Only the authorities are to blame for what is happening in our country now. Nazarbayev and a pack of his henchmen. By suppressing their own people, the authorities lost time for negotiations. The time for negotiations has passed. Specifically, it took place yesterday, when the people massively came out to a PEACEFUL protest in support of our brothers in the West of Kazakhstan. If the people had not come out as one throughout the country, they would have drowned the Zhanaozen people in blood long ago, as happened ten years ago. After all, the same cannibals and butchers are sitting in power. For them, our lives are not worth a broken penny. Then that execution was allowed by you and me, by our inaction and cowardice.
On January 4, instead of entering into an open dialogue with the people, the authorities set up cordons and set their chain dogs of carabets (riot police) on a peaceful demonstration.
These cowardly creatures, capable of screwing only harmless old women and children in the squares, received a powerful rebuff and complete defeat.
Maybe he’s lying. But we’ll take this random dude over Tokayev any day. It’s not even a contest.
Just to be 100% clear: Yes, there were bad people who clearly tried to take advantage of this situation! But that is always going to happen.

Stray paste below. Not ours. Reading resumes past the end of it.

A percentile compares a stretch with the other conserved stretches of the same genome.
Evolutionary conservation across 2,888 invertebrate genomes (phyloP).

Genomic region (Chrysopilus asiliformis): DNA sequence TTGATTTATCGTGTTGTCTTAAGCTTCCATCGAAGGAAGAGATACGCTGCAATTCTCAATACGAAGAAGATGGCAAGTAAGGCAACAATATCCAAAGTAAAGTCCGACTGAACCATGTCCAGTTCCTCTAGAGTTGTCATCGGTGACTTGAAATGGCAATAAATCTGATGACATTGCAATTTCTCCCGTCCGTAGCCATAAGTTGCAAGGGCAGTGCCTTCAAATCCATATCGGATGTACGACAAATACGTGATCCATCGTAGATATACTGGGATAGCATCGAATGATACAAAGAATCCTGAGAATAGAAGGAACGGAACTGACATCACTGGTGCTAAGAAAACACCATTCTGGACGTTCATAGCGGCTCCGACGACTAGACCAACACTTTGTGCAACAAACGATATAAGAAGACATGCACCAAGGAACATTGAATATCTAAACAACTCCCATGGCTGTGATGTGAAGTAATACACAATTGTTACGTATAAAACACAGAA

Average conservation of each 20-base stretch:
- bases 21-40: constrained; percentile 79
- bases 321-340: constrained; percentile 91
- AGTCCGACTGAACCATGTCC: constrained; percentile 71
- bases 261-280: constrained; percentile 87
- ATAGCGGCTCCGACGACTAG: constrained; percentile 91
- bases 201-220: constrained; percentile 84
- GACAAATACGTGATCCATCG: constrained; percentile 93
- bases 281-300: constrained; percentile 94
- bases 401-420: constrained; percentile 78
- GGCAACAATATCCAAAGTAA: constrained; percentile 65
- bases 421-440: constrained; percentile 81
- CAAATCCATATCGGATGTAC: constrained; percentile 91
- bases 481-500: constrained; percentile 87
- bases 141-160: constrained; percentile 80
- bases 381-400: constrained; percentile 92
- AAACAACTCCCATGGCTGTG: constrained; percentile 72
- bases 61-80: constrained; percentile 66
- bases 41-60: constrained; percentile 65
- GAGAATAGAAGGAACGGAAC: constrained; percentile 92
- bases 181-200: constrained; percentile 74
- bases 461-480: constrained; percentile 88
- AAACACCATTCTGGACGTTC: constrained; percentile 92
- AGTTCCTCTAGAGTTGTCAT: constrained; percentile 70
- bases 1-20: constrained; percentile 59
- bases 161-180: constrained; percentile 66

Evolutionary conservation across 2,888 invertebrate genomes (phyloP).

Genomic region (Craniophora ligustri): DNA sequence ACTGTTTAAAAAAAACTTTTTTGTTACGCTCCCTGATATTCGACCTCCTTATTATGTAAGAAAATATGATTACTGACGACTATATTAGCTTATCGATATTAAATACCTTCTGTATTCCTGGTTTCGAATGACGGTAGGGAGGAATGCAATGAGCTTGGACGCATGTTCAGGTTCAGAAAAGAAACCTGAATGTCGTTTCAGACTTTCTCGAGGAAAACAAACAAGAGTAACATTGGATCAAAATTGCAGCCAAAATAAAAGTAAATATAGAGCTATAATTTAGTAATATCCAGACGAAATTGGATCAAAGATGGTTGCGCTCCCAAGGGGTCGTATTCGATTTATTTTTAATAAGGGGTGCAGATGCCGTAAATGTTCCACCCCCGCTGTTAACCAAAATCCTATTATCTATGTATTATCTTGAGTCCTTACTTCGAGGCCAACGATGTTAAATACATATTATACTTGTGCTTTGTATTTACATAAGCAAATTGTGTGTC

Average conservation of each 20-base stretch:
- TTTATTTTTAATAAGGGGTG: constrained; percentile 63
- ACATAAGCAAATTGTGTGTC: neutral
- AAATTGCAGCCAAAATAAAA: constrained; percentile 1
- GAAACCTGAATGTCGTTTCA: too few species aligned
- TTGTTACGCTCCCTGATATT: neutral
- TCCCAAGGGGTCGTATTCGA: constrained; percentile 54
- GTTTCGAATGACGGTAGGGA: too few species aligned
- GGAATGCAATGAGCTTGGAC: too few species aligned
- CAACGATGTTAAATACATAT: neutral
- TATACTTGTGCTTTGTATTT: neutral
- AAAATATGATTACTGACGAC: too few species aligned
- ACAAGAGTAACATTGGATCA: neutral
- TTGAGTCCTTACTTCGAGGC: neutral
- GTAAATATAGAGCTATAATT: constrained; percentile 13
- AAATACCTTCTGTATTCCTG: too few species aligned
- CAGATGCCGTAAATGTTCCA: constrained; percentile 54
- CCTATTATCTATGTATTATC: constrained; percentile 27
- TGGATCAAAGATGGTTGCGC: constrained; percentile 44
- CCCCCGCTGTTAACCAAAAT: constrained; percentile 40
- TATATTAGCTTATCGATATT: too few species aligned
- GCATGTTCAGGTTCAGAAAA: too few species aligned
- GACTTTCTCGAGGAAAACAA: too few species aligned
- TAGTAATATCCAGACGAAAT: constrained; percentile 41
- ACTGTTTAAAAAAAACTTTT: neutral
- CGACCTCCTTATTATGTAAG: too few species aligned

It’s hard to make sense of it all. But we can’t shake this feeling that people reverted to geopolitical tribalism because the alternative would be too painful and uncomfortable to deal with.
We recently read a very interesting op-ed about Novak Djokovic, who got in a lot of trouble for trying to play tennis without being vaccinated? We don’t know the details. Suffice to say, many vaccinated weirdos are now angry at him.
One line in particular from this opinion piece stuck out:
Novak’s real crime was to have stood up for himself and, in so doing, exposed our cowardice.
Can the same be said about the upheaval in Kazakhstan? Have the Kazakh people exposed our cowardice?
More and more, we are leaning towards yes.
Guys, who will stand up for us—us meaning you and me and everyone else—when life becomes so intolerable that we are compelled to leave our couches? Who will tweet their condolences when we’re all labeled terrorists by RT and liquidated in the streets?
Not the Kazakhs, that’s for sure.
In honor of Kazakhstan, here is a music video from Altai, which is next to Kazakhstan.